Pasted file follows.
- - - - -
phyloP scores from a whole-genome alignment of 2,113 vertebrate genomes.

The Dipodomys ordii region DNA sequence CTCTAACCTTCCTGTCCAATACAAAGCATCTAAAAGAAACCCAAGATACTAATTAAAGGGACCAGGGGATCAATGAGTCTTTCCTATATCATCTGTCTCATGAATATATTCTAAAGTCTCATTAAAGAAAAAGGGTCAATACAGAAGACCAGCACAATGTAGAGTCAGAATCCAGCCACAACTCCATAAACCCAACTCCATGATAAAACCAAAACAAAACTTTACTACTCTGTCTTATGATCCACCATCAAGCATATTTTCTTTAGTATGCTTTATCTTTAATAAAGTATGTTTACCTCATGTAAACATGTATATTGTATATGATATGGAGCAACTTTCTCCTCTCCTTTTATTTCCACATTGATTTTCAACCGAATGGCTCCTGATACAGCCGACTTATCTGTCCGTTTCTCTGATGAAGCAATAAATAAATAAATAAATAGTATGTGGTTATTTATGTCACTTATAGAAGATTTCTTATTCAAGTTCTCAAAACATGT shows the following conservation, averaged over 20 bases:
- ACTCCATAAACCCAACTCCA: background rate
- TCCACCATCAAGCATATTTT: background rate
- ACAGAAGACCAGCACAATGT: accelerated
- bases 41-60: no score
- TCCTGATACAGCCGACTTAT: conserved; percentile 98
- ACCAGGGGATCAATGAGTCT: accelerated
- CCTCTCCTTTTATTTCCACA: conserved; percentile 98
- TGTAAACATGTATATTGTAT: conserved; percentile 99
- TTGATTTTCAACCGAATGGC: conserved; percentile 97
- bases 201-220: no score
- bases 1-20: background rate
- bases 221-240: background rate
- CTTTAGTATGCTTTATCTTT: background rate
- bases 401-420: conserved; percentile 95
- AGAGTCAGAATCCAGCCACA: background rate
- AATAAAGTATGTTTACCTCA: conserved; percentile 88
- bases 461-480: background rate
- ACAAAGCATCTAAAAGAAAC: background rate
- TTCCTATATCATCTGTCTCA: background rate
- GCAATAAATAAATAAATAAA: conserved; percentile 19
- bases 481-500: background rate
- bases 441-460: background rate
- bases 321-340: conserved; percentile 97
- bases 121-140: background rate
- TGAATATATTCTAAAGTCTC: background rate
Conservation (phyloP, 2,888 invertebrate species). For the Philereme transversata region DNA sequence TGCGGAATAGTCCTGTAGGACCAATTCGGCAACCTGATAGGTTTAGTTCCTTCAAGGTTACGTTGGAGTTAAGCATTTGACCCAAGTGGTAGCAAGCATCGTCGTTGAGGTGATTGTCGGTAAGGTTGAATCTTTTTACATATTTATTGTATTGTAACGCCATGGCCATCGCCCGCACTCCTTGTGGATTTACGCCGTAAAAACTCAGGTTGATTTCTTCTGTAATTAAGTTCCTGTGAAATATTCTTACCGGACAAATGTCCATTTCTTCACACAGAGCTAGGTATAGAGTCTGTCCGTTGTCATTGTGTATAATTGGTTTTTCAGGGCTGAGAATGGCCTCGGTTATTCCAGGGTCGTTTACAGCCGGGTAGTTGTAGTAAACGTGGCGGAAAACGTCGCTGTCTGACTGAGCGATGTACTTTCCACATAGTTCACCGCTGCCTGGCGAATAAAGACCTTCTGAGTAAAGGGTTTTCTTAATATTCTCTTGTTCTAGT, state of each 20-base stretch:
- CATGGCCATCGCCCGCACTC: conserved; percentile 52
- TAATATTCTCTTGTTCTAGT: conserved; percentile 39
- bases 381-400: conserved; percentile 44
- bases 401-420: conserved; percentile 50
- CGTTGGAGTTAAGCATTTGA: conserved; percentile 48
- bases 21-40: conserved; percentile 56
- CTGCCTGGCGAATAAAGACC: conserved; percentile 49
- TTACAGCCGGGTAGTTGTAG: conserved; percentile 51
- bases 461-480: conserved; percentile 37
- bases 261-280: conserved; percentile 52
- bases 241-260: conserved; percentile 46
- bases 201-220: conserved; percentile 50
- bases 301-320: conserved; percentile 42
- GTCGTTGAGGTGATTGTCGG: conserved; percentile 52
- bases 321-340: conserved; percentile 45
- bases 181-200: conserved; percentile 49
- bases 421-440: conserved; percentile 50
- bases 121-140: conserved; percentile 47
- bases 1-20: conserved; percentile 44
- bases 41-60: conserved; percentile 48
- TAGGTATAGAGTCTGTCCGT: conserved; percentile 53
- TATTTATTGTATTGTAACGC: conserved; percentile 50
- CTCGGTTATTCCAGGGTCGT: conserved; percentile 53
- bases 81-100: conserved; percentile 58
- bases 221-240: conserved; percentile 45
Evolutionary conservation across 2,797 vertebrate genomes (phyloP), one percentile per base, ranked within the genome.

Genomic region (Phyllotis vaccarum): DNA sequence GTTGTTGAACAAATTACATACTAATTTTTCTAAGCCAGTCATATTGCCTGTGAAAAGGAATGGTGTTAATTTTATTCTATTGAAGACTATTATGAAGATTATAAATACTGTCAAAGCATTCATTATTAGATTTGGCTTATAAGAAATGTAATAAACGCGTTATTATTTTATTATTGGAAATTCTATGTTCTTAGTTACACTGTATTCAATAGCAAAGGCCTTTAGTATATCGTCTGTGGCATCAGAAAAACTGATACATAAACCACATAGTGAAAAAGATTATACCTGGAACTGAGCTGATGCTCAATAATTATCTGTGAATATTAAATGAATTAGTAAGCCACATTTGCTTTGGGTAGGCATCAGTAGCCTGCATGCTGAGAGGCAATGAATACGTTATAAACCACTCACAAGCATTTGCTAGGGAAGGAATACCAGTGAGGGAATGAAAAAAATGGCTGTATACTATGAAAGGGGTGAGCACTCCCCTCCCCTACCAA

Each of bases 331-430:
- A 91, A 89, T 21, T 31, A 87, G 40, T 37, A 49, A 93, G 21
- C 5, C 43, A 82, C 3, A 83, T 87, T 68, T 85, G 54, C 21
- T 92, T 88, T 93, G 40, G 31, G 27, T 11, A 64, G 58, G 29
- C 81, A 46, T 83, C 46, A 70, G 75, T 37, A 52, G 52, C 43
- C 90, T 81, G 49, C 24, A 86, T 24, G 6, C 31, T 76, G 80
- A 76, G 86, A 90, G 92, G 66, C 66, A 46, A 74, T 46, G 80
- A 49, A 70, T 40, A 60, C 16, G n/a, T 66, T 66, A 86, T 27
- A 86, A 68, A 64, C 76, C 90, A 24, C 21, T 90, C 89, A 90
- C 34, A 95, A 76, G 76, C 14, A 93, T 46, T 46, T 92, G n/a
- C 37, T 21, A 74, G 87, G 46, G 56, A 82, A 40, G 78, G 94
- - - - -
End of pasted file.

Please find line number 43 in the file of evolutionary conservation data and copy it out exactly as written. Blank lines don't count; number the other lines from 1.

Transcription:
- bases 321-340: conserved; percentile 45